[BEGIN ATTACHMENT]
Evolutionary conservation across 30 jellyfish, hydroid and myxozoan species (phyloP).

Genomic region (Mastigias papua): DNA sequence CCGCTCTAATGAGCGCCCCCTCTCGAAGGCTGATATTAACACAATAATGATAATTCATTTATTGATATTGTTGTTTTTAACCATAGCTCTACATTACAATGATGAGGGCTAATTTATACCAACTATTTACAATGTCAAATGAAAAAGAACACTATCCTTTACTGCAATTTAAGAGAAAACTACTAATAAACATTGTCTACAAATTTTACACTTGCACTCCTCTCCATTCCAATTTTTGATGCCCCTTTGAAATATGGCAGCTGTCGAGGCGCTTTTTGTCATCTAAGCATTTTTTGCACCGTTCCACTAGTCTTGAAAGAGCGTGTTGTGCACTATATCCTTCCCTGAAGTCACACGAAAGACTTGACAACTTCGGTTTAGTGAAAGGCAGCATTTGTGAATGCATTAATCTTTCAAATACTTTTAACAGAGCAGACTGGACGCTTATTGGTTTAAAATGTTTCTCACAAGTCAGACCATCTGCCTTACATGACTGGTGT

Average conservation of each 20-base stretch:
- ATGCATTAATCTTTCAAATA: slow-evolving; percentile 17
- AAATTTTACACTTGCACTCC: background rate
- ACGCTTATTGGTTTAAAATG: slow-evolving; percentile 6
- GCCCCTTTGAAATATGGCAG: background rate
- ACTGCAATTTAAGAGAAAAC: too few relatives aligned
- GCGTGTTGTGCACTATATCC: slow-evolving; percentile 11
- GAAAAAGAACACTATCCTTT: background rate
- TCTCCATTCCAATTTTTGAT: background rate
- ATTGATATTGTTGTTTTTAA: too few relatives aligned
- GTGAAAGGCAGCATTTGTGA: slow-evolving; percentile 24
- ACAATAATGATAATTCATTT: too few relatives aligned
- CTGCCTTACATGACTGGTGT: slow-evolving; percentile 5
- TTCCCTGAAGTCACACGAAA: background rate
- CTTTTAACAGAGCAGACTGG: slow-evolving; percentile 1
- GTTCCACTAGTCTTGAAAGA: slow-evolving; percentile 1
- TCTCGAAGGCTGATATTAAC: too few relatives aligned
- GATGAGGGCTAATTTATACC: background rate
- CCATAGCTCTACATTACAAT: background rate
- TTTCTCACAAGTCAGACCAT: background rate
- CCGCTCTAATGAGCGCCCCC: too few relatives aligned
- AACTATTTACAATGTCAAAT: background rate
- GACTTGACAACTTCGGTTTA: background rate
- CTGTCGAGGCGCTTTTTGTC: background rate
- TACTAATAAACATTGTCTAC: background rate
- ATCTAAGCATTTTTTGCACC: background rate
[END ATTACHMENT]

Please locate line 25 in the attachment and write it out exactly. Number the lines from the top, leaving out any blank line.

- GACTTGACAACTTCGGTTTA: background rate